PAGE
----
The Cogito is absolutly Certain
This is often phrased in English as "I think therefore I am"
This debate will be about the certainty of self-existence
I will be arguing for The Resolution.
Bop is on me
Terms of acceptance
1. Appeal to authority or references are NOT replacement for Arguments.
2. Principle of Charity=Conduct
4. The Most informative, precise, reasonable definitions are to be taken over others.
Principle of Charity
-respecting the most likely meaning of the Speaker.
-giving the best representation of opponent arguments.
-Assume your opponent to be rational and intelligent.
-Vague language is to be avoided.
-no semantic Games.
Rational/reasonable: To think incoherence with logic. First round is acceptance. Opponent can start first round but then they cannot give an argument in the last round. Choice is theirs.
I'm intrigued and excited to engage in a philosophical debate - my first in a very long time.
I accept the proposed terms and definitions of this debate. I look forward to Pro's opening arguments.
A cogito argument is not to be read as we do most argument and or debates. It is not the kind where other sources can be referred to, nor the kind by which we can natural scientific experiment. Because the nature of this argument is justification by which all other knowledge is dependent upon. In fact in is the most important argument of all.
That is, if you never study philosophy, or have read only a little and or took a few courses this is the one you want in your intellectual arsenal, something that if you get, you can keep forever, and forever it be your save keeping.
The original version of this argument was written by Rene Descartes in the Meditations. But it’s most popularly known as the slogan "I think therefore I am" in English. This quote is a translation of the Latin expression Cogito Ergo Sum, Which is a quick summary Descartes postulates in reference to the argument in the Meditations.
It is by this virtue of mediation which makes this work special, were it is not something that can be learned in any other form but self-contemplation. It is a landmark in philosophical history, as it was the first time that anyone had written in direct personal form: The "I".
These concepts are key to understanding the argument. Where the writer is not arguing against anyone, nor putting up a challenge, but is simply inviting you to self-contemplate with them, where they are posing questions and differences which can only be recognized in the framework of your own immediate intuitions and or experiences.
So it could never be learned through others, It is not something to be Believed, or not believed, accepted or denied, nor can it be sensed1, felt, imagined2 or dreamed, or any form of illusion3. For the "I" is that which is necessitated, by every conscious moment, and that which necessitates the continuity, in consciousness2. It is the Unity of experiences; The Center of them which is always in the NOW. The Right Now by which each word read is being experienced. For the Cogito doesn't refer to the future nor does it the past.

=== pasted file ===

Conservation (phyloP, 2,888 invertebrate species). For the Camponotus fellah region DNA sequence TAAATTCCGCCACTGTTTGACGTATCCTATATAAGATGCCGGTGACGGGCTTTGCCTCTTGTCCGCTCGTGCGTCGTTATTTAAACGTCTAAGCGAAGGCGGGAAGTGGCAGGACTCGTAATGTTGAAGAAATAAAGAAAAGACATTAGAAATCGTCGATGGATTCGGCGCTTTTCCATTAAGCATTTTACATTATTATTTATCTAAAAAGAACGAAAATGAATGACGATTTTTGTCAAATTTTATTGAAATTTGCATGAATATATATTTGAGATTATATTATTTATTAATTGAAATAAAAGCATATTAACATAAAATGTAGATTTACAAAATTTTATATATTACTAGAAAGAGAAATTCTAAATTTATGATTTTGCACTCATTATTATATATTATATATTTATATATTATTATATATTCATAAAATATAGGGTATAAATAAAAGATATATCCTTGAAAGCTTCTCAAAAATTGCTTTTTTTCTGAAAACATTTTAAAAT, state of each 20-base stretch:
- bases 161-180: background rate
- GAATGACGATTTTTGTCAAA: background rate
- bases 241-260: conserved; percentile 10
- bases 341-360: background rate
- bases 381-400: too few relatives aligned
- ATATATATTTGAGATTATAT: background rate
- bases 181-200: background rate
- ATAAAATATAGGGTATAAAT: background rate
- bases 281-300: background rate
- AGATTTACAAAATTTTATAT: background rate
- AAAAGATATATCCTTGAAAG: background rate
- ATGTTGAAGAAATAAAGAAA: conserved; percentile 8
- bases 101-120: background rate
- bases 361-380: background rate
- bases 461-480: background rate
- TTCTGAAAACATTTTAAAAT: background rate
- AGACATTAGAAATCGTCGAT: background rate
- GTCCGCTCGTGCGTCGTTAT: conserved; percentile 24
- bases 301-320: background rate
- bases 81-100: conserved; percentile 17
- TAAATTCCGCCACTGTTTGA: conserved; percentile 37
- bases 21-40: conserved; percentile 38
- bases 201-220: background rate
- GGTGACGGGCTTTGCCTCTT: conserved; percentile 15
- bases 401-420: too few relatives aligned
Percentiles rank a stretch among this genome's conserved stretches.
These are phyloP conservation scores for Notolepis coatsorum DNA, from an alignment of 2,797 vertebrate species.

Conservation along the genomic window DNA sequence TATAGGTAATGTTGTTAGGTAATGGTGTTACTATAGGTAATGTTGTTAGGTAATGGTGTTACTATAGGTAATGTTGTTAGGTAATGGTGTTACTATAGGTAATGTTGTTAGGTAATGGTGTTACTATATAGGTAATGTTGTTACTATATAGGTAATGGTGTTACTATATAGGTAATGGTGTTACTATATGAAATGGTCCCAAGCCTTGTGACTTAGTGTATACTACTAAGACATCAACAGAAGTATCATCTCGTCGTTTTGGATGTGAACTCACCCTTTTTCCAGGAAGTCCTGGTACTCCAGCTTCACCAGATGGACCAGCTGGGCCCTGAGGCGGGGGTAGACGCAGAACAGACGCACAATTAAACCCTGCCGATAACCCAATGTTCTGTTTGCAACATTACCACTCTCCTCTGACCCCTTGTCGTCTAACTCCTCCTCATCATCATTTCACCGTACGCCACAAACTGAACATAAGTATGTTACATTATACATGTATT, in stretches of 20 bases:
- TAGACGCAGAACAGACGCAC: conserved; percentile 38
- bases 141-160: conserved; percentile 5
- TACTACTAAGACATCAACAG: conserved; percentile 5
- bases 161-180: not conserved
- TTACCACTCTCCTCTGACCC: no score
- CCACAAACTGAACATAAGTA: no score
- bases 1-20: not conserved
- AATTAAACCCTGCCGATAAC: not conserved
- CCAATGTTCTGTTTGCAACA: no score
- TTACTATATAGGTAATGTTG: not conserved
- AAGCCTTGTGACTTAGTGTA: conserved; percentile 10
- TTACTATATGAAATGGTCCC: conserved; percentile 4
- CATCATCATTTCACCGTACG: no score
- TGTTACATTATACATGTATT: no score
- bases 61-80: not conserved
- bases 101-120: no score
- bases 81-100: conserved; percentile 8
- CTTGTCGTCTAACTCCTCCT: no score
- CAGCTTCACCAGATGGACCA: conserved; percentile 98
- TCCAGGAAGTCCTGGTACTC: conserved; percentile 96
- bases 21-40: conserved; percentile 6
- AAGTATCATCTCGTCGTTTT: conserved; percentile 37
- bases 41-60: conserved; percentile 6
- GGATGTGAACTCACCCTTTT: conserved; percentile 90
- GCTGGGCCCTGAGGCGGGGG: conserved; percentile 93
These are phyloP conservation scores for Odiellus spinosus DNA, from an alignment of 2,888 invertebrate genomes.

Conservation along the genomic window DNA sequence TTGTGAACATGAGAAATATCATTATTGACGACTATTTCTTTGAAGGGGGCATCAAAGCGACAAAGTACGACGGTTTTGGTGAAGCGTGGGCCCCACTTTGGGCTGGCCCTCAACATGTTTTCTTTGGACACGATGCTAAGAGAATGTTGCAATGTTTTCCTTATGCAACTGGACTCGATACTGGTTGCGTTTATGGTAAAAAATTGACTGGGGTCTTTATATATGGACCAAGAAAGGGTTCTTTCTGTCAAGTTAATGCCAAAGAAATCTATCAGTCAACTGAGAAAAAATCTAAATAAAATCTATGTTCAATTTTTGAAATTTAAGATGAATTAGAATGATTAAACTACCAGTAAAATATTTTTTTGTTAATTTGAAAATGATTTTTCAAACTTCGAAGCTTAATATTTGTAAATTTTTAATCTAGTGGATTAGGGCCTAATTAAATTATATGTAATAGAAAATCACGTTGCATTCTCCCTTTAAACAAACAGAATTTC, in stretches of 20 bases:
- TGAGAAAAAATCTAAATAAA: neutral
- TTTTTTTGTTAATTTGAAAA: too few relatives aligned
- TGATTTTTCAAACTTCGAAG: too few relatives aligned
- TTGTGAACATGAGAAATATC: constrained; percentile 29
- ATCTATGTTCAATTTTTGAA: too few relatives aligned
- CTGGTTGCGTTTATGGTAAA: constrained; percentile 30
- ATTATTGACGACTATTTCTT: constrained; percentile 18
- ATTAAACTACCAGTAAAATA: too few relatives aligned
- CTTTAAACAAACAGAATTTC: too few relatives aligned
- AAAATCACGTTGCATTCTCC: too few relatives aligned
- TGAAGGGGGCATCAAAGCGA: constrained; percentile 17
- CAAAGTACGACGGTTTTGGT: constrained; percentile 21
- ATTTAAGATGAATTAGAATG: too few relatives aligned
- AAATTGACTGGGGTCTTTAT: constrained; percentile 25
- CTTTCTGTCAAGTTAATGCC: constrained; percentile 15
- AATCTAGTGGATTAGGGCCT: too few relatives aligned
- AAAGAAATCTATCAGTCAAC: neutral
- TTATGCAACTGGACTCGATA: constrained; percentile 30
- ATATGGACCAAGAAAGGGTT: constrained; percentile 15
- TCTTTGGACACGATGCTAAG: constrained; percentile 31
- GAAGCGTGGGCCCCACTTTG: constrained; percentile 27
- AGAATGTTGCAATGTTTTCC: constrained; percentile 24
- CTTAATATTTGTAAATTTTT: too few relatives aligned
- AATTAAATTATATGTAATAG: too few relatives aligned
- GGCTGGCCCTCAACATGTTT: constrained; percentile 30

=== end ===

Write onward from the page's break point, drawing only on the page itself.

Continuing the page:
But is the fact of consciousness now.
That is, Insofar as there is immediate consciousness Now, it follows that "I" exist. Why immediate? Because consciousness is always immediate to its center. And the immediate consciousness is mine. And thus it follows from this that I should expect a different set which is Immediate to "others". But only THEY can verify That.
Sincerely, The Fool.
1 sense as in information from the 5 common senses.
2 imagined as in internal imagery and or pictures.
3 To have an illusion you must be conscious.
Unfortunately I have mismanaged my time this week, and have just a few hours to post a round though I am about to leave for Sunday dinner with my family. I'm going to make this round short and sweet, and provide the details of my argument in the next round. For now, I'll provide an outline of my case, which will give my opponent not only the opportunity to respond - but the advantage of making a detailed, pro-active case against my arguments before I am able to explain them further in depth.
The first thing I will be arguing in this debate is that we as human beings cannot know if ANYTHING is absolutely certain, let alone the cogito. Of course, many people (including my opponent, presumably) suggest that the cogito may be [one of] the only things we CAN know for certain. I will argue why we cannot know anything for certain, including the cogito.
Descartes reached his faulty conclusion first by becoming skeptical of all his beliefs. Eventually, he became skeptical of his own existence. He then postulated that his self-doubt was evidence for his own existence. Because he doubts, he must exist. However, Descartes failed to prove that whatever has the property of thinking must exist. Just because thought is happening does not mean that the thought occurring is the result of an entity existing. The "I" as the thinking being in his conclusion is problematic. The affirmation of "I" comes from an invalid epistemological argument called the Prior Certainty of Consciousness. More about this in the next round...
The_Fool_on_the_hill forfeited this round.
Extend my arguments.
The_Fool_on_the_hill forfeited this round.